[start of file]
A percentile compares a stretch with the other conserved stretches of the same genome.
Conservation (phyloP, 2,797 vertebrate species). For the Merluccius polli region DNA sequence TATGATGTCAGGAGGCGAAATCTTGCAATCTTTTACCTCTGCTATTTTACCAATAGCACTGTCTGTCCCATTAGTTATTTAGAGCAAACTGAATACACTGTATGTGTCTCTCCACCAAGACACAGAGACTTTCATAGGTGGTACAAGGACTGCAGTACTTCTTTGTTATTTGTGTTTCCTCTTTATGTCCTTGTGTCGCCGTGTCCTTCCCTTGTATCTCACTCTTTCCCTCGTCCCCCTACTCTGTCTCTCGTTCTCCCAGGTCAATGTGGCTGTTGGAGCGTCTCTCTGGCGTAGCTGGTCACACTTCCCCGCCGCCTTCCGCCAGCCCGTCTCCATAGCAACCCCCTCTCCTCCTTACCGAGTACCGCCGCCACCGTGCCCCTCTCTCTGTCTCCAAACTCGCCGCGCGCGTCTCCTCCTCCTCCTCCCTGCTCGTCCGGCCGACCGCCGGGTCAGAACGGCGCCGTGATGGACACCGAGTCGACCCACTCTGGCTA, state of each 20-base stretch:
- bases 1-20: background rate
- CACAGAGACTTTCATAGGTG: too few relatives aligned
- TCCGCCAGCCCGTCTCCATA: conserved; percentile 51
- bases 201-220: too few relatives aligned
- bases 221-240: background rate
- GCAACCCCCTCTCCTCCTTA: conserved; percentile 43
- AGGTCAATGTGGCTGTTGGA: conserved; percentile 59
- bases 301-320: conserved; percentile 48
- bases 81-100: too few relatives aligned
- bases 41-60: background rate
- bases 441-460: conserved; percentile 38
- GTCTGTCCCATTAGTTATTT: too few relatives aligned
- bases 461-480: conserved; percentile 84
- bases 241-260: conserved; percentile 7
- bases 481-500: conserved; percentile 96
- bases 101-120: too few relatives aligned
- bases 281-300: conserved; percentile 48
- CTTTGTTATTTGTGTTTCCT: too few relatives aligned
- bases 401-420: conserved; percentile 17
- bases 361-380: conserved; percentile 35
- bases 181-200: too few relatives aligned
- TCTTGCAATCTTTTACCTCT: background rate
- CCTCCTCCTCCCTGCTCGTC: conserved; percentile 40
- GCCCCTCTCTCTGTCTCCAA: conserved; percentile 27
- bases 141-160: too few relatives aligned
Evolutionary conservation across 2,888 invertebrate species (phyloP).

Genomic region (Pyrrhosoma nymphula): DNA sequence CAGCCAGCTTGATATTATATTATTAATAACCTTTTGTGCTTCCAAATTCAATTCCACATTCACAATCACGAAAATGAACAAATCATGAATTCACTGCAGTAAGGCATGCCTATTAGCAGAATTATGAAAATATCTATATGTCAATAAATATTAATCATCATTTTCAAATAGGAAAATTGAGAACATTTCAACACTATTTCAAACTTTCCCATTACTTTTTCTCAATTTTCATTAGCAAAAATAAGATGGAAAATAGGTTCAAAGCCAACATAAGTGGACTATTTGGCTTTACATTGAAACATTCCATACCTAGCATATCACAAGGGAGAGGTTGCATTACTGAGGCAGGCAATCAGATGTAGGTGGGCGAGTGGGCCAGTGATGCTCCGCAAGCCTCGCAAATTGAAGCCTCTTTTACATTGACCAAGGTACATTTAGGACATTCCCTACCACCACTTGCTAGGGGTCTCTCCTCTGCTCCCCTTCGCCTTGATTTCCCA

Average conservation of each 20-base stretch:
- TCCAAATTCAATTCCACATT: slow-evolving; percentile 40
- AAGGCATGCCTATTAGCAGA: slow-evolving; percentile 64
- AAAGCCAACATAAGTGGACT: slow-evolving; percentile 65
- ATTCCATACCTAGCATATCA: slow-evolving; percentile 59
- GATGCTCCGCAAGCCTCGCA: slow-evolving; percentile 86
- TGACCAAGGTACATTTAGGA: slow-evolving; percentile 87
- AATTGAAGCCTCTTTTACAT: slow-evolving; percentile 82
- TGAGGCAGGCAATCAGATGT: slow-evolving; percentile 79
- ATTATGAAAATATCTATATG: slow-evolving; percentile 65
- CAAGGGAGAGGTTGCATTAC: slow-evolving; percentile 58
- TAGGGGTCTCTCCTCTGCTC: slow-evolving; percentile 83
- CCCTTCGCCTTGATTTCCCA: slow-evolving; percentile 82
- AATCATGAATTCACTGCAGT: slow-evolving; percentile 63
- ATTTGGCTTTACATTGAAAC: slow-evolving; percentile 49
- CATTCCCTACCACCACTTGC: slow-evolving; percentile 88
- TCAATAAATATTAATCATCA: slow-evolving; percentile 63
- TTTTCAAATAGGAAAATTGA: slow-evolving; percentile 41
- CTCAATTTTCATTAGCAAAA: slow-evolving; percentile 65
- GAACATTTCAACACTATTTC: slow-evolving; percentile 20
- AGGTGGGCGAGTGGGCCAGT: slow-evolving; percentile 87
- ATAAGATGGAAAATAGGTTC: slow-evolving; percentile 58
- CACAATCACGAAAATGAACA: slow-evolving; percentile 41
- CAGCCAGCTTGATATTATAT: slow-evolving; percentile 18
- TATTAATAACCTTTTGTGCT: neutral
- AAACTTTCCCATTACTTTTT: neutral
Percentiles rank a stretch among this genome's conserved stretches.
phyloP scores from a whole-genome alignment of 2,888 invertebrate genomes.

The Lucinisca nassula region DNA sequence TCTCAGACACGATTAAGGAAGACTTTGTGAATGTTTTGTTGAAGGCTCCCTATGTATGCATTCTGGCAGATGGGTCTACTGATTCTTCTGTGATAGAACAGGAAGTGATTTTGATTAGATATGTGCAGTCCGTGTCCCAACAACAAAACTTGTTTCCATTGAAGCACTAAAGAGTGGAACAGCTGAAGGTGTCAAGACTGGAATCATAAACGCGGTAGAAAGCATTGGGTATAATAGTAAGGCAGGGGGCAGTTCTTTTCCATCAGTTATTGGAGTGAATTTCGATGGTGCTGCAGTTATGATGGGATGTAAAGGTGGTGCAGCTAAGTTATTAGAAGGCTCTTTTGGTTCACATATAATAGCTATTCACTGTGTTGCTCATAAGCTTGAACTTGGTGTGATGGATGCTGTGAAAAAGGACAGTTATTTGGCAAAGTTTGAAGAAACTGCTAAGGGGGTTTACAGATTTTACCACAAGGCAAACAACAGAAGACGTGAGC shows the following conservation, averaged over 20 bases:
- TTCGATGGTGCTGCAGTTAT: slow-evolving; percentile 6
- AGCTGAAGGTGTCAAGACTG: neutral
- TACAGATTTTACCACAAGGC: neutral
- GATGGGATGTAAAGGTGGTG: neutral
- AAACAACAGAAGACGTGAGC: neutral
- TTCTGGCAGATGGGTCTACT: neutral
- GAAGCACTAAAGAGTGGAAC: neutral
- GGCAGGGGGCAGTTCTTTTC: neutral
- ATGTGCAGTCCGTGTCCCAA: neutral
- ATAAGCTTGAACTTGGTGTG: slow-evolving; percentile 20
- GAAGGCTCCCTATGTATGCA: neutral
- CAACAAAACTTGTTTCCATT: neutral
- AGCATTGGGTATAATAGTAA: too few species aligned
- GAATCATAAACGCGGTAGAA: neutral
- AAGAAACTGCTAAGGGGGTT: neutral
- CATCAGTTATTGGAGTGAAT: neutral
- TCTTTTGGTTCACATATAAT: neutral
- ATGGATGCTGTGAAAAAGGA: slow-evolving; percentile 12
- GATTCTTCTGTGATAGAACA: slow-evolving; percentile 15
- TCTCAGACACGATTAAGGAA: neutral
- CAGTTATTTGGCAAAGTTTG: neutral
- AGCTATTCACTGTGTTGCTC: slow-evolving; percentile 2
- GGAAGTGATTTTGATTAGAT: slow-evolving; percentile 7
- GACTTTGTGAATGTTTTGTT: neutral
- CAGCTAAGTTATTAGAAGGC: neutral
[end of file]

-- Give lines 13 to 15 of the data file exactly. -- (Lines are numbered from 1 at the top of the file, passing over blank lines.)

- bases 441-460: conserved; percentile 38
- GTCTGTCCCATTAGTTATTT: too few relatives aligned
- bases 461-480: conserved; percentile 84